(please note that these could change from session to session and you will have to book for specific sessions)
Arduino is an open-source prototyping platform based on easy-to-use hardware and software. Arduino boards are able to read inputs - light on a sensor, a finger on a button, or a Twitter message - and turn it into an output - activating a motor, turning on an LED, publishing something online.
Design a helpful mobile app: through a Design Thinking process, children will design a helpful mobile app for a target user of their choice. Young designers will work through 5 phases: frame a design challenge, empathise with their target user, generate ideas, prototype a solution, and test it for real-world feedback.
Python: If you already know Scratch and can type, now’s the time to try this powerful grown-up scripting language (and have fun too!) by creating guessing games, interactive jokes, fantasy games, and more. Plus there's the opportunity to program the amazing micro:bit with MicroPython to play musical sequences.
The Raspberry Pi is a popular and affordable family of small computers developed in the United Kingdom. You can learn to build electronic circuits and use Scratch or Python to program them. Program a buzzer then use it to make an intruder alarm, or build a link between Minecraft and the physical world.
Scratch is a graphical programming language, developed by the Massachusetts Institute of Technology. An ideal way to get started with coding, children can drag and combine code blocks and have amazing fun building games, animations and more. It’s a bit like the programming equivalent of LEGO!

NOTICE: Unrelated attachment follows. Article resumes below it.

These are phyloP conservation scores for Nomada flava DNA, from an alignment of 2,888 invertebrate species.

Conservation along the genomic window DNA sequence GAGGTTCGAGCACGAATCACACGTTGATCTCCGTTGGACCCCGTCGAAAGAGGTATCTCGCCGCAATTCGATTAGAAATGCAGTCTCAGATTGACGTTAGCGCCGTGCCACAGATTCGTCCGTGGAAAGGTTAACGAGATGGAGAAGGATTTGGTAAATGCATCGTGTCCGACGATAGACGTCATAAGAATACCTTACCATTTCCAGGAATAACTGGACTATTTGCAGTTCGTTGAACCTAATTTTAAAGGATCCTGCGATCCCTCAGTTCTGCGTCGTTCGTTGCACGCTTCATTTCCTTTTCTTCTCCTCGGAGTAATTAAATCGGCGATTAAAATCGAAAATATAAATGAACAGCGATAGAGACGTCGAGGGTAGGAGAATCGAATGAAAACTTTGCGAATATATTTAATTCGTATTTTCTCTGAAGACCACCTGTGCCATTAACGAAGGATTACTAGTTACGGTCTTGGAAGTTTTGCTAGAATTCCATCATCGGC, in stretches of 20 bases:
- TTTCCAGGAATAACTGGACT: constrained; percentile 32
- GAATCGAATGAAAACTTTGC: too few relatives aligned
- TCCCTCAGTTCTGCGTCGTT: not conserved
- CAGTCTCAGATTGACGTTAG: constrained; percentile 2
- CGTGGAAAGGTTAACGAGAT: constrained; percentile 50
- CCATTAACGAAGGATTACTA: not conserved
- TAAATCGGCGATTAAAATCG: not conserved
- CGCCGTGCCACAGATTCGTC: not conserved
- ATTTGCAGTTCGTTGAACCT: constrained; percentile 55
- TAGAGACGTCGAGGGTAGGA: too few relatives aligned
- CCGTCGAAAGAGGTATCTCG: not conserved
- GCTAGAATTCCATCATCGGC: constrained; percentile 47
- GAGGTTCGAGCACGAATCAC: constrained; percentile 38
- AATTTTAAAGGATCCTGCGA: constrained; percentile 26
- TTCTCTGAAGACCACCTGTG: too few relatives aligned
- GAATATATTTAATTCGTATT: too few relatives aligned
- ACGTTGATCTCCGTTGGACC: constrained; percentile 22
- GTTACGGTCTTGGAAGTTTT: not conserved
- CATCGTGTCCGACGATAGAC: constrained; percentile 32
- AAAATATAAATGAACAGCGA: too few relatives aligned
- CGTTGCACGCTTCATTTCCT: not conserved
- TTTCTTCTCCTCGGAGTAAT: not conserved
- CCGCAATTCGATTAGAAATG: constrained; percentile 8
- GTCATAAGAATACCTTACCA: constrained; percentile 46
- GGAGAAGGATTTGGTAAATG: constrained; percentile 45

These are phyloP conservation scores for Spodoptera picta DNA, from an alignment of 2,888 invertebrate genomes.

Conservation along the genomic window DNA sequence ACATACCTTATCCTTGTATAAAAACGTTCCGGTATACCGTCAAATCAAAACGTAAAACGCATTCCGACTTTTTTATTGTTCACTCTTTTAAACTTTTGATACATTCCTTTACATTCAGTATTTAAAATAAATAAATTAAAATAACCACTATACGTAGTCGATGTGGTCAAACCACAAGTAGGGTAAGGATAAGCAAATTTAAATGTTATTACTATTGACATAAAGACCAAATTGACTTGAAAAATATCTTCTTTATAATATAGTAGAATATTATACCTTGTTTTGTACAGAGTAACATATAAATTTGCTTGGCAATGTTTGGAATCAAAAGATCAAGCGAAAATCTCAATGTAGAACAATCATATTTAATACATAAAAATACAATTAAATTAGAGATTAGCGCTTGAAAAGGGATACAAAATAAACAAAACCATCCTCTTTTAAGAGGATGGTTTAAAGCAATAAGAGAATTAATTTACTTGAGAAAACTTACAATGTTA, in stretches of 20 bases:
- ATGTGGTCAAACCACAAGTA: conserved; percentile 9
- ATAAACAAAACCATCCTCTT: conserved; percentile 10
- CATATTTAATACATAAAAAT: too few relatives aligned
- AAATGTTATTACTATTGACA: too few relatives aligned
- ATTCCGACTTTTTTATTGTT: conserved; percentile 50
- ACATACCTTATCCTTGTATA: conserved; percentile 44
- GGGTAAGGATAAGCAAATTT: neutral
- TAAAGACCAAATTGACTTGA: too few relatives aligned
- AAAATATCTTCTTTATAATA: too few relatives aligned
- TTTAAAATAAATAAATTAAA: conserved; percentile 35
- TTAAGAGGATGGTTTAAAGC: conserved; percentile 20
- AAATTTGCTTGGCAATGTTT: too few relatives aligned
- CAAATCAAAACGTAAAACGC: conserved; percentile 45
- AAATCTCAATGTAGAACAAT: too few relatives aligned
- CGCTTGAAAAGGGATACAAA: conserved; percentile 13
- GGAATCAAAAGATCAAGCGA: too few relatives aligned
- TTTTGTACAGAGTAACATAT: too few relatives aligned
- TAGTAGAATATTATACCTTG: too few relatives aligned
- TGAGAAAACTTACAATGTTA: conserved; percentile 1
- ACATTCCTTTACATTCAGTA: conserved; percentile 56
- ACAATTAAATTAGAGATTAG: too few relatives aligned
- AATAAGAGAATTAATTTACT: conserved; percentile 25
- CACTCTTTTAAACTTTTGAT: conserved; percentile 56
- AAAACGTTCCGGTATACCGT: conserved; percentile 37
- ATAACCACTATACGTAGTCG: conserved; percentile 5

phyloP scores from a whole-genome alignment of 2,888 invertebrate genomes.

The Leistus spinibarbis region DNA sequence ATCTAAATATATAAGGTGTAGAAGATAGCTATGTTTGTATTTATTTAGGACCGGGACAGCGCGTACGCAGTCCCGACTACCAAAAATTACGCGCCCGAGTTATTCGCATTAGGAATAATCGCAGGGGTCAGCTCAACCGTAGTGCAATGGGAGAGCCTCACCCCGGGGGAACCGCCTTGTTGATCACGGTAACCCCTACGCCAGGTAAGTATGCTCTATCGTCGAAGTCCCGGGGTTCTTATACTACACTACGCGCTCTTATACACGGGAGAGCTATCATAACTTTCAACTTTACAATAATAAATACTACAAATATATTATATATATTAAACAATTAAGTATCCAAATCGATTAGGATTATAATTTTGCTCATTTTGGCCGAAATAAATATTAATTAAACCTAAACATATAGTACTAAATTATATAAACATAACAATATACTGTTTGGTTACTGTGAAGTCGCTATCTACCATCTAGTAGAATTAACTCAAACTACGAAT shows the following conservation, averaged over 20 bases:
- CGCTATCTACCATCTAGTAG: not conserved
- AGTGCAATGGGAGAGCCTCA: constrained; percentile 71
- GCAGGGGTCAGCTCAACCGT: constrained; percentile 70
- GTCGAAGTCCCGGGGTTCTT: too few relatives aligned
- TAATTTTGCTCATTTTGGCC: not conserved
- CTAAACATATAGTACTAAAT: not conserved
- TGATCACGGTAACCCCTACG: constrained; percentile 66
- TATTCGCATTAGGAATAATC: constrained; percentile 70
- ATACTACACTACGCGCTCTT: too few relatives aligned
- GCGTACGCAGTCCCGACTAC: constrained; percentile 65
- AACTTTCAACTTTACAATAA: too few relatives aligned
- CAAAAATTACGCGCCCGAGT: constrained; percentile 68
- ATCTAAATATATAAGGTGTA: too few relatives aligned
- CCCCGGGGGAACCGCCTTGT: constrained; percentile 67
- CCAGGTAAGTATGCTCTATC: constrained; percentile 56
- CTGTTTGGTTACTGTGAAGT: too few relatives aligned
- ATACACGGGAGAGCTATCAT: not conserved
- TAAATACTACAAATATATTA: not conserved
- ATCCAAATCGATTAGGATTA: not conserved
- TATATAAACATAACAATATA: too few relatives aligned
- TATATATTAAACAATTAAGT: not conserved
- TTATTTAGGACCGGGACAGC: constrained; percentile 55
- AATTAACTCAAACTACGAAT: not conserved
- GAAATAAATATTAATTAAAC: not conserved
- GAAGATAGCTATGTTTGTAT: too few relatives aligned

Unity Game Development: Unity is a powerful cross-platform game engine used by professional game developers. Learn to create 3D worlds, and get to grips with the RigidBody physics engine. Later, move on to making RPGs or vehicular simulations; then learn to port projects to mobiles, consoles and VR platforms. The Unity activity is held in a fully equipped Kingston University computer lab.
Looking for our projects?
If you've enjoyed one of our projects and want to try it at home, or if you didn't have time to finish it during the session, you can find our library by clicking here
Other useful resources:
Hour of Code
There are two different ways to run Scratch on your home computer:
Install the offline version. Here is the download link: http://scratch.mit.edu/scratch2download/
Once you've installed Scratch you won't need an internet connection to run it.
Alternatively you can run Scratch in most browsers: go to http://scratch.mit.edu/ . The Scratch website gives you access to loads of games, animations, quizzes and art projects that other Scratchers have shared. Hit the Remix button to modify a project you like and make your own version.